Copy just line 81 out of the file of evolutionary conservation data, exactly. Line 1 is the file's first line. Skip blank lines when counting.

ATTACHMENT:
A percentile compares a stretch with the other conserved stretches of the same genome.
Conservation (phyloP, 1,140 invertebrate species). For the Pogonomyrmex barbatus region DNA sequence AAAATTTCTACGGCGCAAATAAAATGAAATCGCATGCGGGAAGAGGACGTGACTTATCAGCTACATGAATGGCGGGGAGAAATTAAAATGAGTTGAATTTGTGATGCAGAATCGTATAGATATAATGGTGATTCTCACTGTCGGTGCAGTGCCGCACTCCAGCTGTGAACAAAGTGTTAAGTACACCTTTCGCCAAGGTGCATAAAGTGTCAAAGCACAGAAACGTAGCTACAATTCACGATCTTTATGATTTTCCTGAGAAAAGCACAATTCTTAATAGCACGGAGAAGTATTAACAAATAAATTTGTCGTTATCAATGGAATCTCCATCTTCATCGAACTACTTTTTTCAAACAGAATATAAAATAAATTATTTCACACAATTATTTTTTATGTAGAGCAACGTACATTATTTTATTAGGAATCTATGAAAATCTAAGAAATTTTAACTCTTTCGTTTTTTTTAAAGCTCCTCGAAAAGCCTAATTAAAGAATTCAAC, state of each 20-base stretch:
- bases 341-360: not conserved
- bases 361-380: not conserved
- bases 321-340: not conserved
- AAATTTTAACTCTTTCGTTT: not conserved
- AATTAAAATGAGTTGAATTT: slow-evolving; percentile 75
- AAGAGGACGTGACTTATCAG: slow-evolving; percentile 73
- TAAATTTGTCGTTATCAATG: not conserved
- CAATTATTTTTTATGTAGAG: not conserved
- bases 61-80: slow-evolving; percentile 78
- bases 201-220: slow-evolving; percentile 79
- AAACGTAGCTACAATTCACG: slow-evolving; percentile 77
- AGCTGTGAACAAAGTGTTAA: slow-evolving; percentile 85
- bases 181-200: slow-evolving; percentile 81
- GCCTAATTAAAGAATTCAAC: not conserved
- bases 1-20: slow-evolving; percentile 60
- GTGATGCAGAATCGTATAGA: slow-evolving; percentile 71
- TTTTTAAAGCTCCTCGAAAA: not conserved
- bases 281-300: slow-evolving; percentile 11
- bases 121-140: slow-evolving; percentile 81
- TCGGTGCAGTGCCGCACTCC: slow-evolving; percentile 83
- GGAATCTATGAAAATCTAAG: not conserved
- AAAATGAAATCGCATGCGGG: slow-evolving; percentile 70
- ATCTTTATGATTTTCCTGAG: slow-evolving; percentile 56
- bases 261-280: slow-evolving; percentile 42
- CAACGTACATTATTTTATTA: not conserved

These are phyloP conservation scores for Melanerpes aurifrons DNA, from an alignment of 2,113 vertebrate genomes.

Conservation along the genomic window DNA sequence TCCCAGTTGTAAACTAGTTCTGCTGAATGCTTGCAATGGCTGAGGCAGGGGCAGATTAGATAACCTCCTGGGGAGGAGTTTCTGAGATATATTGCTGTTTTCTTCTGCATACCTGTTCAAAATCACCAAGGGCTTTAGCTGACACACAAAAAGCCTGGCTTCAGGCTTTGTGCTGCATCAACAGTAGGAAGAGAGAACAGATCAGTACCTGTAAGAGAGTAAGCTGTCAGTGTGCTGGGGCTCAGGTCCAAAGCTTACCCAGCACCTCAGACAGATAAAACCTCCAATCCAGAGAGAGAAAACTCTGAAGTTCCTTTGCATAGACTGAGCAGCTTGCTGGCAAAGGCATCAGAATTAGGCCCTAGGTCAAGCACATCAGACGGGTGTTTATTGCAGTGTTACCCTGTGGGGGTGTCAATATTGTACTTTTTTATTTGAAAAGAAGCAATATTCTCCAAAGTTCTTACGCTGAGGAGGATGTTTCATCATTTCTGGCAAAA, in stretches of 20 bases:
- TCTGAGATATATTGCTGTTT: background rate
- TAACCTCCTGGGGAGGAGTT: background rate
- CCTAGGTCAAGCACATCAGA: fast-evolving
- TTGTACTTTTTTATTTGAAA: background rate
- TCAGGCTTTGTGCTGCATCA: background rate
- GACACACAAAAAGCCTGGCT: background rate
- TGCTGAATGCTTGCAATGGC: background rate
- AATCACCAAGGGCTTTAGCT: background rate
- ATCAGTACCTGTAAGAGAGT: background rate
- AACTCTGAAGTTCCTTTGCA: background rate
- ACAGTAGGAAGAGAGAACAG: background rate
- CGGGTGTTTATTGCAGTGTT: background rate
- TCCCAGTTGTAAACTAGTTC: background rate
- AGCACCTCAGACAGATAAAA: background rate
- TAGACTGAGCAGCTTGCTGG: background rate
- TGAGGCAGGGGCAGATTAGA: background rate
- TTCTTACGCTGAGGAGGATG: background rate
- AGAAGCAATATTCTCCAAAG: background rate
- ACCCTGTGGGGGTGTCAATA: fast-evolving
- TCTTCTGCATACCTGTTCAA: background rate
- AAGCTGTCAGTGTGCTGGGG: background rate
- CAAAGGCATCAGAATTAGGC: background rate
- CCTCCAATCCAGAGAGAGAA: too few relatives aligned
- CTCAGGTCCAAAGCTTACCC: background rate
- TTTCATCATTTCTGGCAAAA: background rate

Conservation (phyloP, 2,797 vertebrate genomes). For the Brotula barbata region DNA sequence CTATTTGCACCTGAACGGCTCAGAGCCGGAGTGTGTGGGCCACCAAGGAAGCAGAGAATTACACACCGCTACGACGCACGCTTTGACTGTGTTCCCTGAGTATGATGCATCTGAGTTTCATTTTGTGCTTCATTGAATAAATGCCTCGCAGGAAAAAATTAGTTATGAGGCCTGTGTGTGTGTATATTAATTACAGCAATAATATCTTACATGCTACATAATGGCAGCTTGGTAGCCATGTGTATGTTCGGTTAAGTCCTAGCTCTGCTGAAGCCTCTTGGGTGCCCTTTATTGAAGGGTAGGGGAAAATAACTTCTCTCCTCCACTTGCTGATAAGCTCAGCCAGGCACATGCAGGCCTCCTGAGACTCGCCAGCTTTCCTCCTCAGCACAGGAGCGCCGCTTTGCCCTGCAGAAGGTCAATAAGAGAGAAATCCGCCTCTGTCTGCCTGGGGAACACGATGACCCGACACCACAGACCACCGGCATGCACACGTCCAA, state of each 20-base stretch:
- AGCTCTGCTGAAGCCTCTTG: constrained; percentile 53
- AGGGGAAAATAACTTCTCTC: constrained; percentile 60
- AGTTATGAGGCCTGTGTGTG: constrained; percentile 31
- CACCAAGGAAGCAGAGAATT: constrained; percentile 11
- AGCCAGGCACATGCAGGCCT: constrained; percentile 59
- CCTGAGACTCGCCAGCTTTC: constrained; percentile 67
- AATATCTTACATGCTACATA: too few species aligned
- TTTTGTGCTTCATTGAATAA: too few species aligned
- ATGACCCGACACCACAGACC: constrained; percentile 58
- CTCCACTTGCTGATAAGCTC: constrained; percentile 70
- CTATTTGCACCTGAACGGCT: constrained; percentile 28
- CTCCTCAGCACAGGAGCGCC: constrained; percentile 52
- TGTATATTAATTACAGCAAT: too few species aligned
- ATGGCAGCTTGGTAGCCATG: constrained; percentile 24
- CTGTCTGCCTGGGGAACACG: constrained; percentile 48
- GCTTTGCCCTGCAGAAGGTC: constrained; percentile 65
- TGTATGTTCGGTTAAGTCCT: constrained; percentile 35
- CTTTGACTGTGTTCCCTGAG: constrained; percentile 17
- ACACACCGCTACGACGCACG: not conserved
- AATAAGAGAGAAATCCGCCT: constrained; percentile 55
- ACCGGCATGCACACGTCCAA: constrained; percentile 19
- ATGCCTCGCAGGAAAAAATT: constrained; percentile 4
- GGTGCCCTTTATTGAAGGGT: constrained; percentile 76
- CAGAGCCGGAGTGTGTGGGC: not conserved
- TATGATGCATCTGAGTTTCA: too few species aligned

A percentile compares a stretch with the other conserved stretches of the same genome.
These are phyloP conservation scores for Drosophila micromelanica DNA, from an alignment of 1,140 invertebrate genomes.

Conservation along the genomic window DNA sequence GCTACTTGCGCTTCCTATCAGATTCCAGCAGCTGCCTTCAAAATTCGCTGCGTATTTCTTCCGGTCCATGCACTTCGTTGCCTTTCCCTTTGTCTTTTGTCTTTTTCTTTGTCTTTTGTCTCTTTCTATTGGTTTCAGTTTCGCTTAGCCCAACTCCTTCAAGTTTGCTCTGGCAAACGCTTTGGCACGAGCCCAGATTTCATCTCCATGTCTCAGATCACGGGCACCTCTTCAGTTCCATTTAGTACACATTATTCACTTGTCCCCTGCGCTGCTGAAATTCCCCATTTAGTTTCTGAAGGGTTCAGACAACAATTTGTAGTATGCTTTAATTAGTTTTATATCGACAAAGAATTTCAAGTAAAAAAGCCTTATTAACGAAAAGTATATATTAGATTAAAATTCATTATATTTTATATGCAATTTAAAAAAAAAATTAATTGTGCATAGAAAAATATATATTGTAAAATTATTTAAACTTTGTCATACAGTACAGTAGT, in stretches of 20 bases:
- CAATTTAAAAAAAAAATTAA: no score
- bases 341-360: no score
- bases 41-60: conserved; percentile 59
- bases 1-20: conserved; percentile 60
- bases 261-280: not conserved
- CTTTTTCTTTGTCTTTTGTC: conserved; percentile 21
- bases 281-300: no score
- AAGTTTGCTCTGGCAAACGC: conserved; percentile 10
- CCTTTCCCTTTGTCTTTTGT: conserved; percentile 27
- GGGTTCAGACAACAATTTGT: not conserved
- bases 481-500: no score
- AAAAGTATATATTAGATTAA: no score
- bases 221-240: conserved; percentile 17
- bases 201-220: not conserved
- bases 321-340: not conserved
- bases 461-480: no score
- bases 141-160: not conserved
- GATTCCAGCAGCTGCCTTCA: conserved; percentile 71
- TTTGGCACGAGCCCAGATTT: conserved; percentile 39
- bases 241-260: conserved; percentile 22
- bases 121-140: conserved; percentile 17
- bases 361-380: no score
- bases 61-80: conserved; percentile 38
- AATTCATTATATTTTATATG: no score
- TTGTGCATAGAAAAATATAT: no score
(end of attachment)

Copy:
A percentile compares a stretch with the other conserved stretches of the same genome.